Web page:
A Step-by-Step Look at the USC-IVF Program

These days, most of Dr. Mark V. Sauer's patients are past their reproductive primes.

In the past five years, about 200 women in their 40s and 50s have attempted to get pregnant via donor eggs at the USC-IVF Program.

About 75% of those midlife patients are trying for their first child, Sauer says.

He is straightforward about their chances. Infertile older women get pregnant at the same rates as infertile younger women. "Approximately one of three women will carry a baby home every time they attempt it," Sauer says.

"If they stay with the program (if initial attempts fail), more than 50% will achieve a pregnancy that will result in the birth of a child. If they are willing to do it eight or nine times, they have a 90% chance of having a child."

Sauer's figures jibe with national averages compiled by the American Society for Reproductive Medicine, says Joyce Zeitz, a spokeswoman for the Birmingham, Ala.-based organization.

In 1992, the most recent year for which statistics are available, egg donation resulted in an overall pregnancy rate of 36% per attempt regardless of age, she says, with a 31% delivery rate.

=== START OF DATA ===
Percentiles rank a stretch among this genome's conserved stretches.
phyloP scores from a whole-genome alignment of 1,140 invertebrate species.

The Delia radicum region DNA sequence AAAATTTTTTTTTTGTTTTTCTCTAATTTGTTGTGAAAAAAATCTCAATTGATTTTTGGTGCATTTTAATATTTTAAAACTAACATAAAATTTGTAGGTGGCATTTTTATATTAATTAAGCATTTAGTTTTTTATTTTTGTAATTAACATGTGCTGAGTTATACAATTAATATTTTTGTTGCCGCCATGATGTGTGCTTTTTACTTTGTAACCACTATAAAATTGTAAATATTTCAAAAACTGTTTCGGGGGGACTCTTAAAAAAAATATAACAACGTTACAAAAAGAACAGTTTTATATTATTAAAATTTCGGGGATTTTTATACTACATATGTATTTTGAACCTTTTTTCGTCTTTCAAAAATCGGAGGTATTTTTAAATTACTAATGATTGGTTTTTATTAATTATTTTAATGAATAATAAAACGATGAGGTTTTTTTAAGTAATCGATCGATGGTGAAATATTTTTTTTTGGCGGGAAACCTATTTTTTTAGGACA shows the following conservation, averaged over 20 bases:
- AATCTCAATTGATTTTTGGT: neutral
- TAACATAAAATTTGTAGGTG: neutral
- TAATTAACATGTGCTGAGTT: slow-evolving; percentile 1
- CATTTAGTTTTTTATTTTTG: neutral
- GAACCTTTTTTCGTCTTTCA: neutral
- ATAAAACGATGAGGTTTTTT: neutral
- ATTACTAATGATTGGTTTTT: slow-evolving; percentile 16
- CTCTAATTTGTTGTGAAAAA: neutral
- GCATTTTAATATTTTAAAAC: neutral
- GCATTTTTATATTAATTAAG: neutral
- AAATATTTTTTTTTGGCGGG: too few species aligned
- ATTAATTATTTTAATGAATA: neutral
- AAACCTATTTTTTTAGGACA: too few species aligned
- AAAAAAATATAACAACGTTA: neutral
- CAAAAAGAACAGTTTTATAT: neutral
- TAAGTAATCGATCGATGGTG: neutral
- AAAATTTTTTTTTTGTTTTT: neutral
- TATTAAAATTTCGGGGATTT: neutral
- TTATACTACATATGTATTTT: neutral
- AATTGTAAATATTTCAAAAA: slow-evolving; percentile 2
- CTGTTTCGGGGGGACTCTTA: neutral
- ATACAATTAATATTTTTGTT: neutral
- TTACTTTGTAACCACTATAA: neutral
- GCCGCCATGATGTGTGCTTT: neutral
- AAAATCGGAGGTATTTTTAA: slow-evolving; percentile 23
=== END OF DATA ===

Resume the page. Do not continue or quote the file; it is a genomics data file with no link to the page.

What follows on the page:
There is no separate data for midlife patients.

Before entering the USC-IVF Program, older women must undergo rigorous medical screening, including a treadmill stress test, mammogram, blood tests and chest X-ray.

Diabetes, cardiovascular conditions and other health problems must be ruled out.

Once the patient passes, she is matched anonymously with a donor--unless a friend or relative agrees to play that role.

Next, the recipient is synchronized via hormone treatments with the donor's menstrual cycle.

Meanwhile, the donor injects herself with hormones that prompt multiple eggs--the more the better--to mature.

When the eggs are ripe, they are retrieved and taken to the lab for fertilization.

Finally, the embryo is transferred to the recipient, who takes hormones to support the pregnancy.

A pregnancy test is performed nine days later.

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